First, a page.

Note that there is a more general hearing on defense acquisition the day before. [UPDATE: THIS HEARING HAS BEEN POSTPONED] At that one, the service chiefs will testify about the role they play in the acquisition process. Impossible to know if anything will come up about space, but it wouldn't be surprising. SASC's House counterpart, HASC, held its own defense acquisition hearing on January 7. HASC Strategic Forces Subcommittee Chairman Mike Rogers (R-AL) used it as a opportunity to slam DOD on the Defense Meteorological Satellite Program (DMSP). DOD bought 20 DMSP weather satellites almost two decades ago. The first 19 have been launched, but the fate of the last one, DMSP-20, is in limbo. In 2014, DOD said it no longer was needed, but changed its mind last year. Congress reacted skeptically and required DOD to certify whether it is needed or not. Meanwhile, millions of dollars have been spent keeping it in storage. Rogers used $518 million as the total amount of money spent on that one satellite and said a lot of aggravation could have been saved if 18 years ago the Air Force and Congress "put a half billion dollars in a parking lot in a pile and just burned it." He said now the satellite will be trashed and "I presume ... be made into razor blades." We'll see if the SASC hearing has any of its own fireworks.
Those and other events that are scheduled for next week are listed below. Check back throughout the week for additional events that we learn about and add to our Events of Interest list. And to all of our readers in the mid-Atlantic area about to endure this storm, pay heed to the experts on how to stay safe.
Tuesday, January 26
Wednesday, January 27
Wednesday-Friday, January 27-29
Thursday, January 28
Thursday-Friday, January 28-29
Friday, January 29
SpaceX successfully launched the Jason-3 ocean altimetry satellite on a Falcon 9 from Vandenberg Air Force Base, CA today. The company made another attempt to land the rocket's first stage on an autonomous drone ship out at sea, but that failed like previous attempts. Its one landing success was last month, on land.
Getting Jason-3 into the correct orbit was the primary objective of the launch and that appeared to go flawlessly. The launch pad was enshrouded by fog, but that was not a launch constraint and liftoff was on time at 1:42 pm ET (10:42 am local time at the launch site). The first and second stages of the Falcon 9 performed nominally and the spacecraft separated and its solar panels deployed as planned.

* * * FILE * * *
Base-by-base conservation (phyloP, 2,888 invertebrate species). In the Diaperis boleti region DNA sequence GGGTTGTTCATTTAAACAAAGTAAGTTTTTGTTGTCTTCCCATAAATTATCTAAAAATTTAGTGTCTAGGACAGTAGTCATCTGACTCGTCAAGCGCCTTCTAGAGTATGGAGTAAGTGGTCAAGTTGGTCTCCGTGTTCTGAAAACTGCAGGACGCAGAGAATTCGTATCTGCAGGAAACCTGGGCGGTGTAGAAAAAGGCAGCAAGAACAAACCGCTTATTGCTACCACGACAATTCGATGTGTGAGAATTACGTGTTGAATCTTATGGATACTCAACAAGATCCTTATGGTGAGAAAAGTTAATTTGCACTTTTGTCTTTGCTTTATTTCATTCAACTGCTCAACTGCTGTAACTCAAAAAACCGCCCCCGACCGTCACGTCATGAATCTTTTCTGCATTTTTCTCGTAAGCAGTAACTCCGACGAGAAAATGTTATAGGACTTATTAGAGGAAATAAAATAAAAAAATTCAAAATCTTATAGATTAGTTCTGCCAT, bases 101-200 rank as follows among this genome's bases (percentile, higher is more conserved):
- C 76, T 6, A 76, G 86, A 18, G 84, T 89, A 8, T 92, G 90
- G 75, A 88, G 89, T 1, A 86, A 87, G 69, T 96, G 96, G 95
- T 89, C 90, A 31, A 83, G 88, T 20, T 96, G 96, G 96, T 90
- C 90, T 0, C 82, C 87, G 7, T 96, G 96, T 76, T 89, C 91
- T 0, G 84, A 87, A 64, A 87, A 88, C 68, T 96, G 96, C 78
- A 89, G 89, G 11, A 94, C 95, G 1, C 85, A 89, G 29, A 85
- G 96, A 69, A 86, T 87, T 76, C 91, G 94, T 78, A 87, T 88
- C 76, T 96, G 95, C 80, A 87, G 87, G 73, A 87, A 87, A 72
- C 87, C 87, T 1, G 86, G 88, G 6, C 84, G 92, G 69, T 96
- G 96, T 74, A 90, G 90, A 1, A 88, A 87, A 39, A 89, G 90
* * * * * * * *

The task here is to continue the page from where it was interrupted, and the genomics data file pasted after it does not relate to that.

Jason-3 is a joint project among NOAA and NASA on the U.S. side, and the European Organisation for the Exploitation of Meteorological Satellites (Eumetsat) and the French space agency, CNES, on the European side. It is the fourth in a series of experimental and now operational spacecraft to measure the height of the ocean's surface that began with Topex-Poseidon (1992), followed by Jason-1 (2001) and Jason-2 (2008). The launch of Jason-3 was delayed several times, making today's success that much more of a relief to scientists who rely on this type of data.
SpaceX's attempt to land the first stage on its Just Read the Instructions autonomous spaceport drone ship (often incorrectly referred to as a barge) was a secondary objective, but of at least as much interest to space enthusiasts. The company's successful landing last month on terra firma at Cape Canaveral, FL generated a lot of media attention. Its two previous attempts to land on drone ships failed in January and April 2015. As Musk explained in a series of tweets today, landing on a ship at sea is more difficult than on land, but the fundamental failure today appears to be related to one of the four landing legs not locking into place. SpaceX later released a video of the landing on Instagram.
The landings are related to Musk's goal of developing reusable rockets that he anticipates will lead to lower launch costs. The economics of reusable launch vehicles is very controversial, with NASA's space shuttle used as an example of why reusability may not yield such results. The costs of refurbishing the space shuttle after each use were so high and the number of launches per year so low that launch costs never came down. The space shuttle was a very complex vehicle, however, and its relevance to a simpler rocket like the Falcon 9 is unclear.
Note: This article, published on January 17, was updated on January 18 with the link to the video of the landing.
Here is our list of space policy related events for January 17-22, 2016 and any insight we can offer about them. The Senate is in session part of the week; the House is in recess.
During the Week
Tomorrow (Monday) is a Federal holiday -- Martin Luther King's birthday -- and federal offices will be closed. The House is taking the entire week off, but the Senate will be in session beginning Tuesday.